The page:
How To Install Linux from USB Stick.

If you install Linux on a USB drive, you will be able to use it on any computer that can boot from USB drive. Use a fast USB drive, and preferably one that can operate on USB 3 (These can also operate as USB 2 if necessary.)

There are two levels of installation onto USB drives:

(1) Linux Live

(2) Installed.

If you are going to use this frequently and for extended periods then go to level (2) Installed. That way you will be able to use all the space on the drive for applications and data. Linux Live is mostly for short term activities, such as testing out hardware compatibility before a full install and then installing for real.

You have to start with level 1.

  1. Download the distribution’s ISO image.

2. “Burn” the ISO image to the USB stick. A 4 GB stick is fine. Use unetbootin or something similar that makes the USB device bootable. This is your Live USB stick.

3. Boot the Linux Live USB stick. If you only have one USB 3 port, put this in a USB 2 port.

4. Leave the Live USB inserted. Insert the target USB device into another USB port, preferably a USB 3 port if you have one.

5. Use a disk management utility or command line commands to see what the devices id’s are for all the attached disks. command-line utilities include:

  • df
  • lsusb
  • sudo lshw | less

Your hard drive might be /dev/sda, the boot drive /dev/sdb, and the target for the installation /dev/sdc. Write down whatever is your reality..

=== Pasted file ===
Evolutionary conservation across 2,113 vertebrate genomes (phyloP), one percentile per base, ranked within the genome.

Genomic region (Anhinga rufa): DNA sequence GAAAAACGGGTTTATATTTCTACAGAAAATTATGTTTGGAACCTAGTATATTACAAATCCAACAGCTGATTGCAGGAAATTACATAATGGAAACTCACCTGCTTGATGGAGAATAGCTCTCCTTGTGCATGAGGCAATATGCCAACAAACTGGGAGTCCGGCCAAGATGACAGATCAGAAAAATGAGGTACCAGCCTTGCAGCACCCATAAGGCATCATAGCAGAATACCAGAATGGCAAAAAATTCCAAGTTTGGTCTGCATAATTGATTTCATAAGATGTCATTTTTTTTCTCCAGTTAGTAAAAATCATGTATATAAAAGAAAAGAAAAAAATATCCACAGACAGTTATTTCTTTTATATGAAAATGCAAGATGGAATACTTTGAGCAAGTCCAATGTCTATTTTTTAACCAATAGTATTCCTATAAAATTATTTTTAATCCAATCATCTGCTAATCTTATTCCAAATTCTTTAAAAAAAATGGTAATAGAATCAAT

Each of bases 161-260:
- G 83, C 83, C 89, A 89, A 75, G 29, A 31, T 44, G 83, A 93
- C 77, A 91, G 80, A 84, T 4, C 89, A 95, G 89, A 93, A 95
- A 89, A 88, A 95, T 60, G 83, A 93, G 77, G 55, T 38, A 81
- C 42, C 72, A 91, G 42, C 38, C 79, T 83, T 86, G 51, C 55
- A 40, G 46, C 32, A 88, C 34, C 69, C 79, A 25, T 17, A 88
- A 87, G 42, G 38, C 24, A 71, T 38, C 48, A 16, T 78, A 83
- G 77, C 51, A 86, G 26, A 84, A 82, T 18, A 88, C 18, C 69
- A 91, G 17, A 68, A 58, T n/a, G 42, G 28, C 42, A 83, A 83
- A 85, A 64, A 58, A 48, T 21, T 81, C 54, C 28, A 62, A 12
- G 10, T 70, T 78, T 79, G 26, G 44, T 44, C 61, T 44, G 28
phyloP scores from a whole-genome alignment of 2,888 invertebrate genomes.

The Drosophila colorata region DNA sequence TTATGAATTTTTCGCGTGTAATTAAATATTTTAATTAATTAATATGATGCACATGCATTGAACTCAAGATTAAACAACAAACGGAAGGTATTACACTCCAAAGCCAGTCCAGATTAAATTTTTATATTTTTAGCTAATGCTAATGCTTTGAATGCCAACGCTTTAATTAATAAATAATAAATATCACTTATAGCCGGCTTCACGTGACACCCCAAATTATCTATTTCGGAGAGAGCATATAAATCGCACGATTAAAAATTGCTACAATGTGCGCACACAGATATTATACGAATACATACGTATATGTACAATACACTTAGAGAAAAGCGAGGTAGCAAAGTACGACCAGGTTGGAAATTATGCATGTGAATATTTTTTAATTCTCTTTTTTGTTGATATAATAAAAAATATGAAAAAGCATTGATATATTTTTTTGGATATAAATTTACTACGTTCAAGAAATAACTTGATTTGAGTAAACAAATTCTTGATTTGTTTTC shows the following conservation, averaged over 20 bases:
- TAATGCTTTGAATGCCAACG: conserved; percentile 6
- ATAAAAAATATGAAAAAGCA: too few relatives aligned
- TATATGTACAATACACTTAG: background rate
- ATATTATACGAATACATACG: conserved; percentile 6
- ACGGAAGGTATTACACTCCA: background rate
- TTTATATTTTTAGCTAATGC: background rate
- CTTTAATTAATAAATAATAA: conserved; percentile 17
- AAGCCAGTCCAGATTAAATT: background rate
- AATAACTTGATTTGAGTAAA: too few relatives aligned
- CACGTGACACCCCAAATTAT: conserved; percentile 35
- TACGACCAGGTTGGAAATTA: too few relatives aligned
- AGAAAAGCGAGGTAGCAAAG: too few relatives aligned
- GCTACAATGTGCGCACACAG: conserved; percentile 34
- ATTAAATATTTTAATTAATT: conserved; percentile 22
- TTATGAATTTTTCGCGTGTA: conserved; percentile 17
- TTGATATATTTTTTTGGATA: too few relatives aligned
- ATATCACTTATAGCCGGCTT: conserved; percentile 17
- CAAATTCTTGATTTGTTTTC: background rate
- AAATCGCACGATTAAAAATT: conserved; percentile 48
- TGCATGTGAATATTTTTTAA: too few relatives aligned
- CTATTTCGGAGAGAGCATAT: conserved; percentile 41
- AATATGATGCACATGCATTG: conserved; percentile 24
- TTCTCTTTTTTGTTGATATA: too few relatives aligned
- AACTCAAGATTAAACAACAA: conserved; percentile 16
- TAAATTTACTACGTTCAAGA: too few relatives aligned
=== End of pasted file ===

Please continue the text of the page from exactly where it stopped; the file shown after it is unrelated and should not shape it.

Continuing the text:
6. Use the Live install’s application to install Linux onto the installation target USB. The partitions on it will be /dev/sdx1, /dev/sdx2, where x matches your situation.

DO NOT INSTALL ONTO THE LIVE BOOT USB DRIVE.

DO NOT INSTALL IT ONTO THE COMPUTER’S INTERNAL DRIVE.

Decide if you want or need a swap partition on the USB device. If you will be using the stick on computers with inadequate memory, then definitely allocate 4 or 8 GB on the stick for a swap partition as part of the installation process.

If installing onto a 128GB stick, I would partition it as follows:

/dev/sdx1 30 GB FAT32 for /sneakernet

/dev/sdx2 60GB EXT4 for /

/dev/sdx3 30 GB EXT2 for /home

/dev/sdx4 8 GB SWAP

That way Windows machines could also read files I create or copy to /sneakernet.

You may have the option of formatting the installation partition as EXT2, EXT3 or EXT4. Be aware that EXT4 is safer, but slower and will wear out the flash memory sooner. Almost the same for EXT3. EXT2 is faster and has less worn, but not as safe, especially in case of crashes, removal without unmounting, incomplete shutdown, and power outages. If you use EXT2, it is recommended that you use fsck at least weekly or after anything bad happens. My SDCard USB adapter’s plug is a bit loose, so I use EXT4.

Keep the Live stick around as well, especially if you use EXT2 for the installation.

Leave a Reply

Fill in your details below or click an icon to log in:

WordPress.com Logo

You are commenting using your WordPress.com account. Log Out /  Change )

Twitter picture

You are commenting using your Twitter account. Log Out /  Change )

Facebook photo

You are commenting using your Facebook account. Log Out /  Change )

Connecting to %s